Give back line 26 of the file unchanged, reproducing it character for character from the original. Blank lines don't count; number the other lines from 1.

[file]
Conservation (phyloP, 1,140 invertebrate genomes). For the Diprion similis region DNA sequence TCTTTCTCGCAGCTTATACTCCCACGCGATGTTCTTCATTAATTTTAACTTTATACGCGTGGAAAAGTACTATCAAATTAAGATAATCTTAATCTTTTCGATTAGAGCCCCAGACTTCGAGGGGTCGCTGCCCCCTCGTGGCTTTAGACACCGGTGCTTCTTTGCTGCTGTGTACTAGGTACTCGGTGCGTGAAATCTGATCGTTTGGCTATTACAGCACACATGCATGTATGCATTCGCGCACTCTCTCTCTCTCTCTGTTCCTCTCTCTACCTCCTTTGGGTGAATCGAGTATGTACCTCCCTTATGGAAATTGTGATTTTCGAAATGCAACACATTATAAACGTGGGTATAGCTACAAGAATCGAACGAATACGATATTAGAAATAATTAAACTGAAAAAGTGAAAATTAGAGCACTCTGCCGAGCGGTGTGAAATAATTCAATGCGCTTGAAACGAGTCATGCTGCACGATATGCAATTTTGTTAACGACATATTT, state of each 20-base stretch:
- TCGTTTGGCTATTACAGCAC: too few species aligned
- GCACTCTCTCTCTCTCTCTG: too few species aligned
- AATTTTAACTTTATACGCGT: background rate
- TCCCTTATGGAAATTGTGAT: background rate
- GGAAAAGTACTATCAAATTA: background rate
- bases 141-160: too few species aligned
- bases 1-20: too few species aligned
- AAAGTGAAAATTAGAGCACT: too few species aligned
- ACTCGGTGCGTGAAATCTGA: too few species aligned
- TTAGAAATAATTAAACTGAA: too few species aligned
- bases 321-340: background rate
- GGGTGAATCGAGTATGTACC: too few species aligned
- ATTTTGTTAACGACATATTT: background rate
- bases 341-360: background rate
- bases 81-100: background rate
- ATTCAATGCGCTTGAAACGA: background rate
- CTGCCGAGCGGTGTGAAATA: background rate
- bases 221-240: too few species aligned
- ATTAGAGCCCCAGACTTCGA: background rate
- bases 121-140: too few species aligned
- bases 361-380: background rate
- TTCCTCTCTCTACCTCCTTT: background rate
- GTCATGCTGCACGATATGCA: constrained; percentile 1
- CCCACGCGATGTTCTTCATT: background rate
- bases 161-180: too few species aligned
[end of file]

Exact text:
- bases 161-180: too few species aligned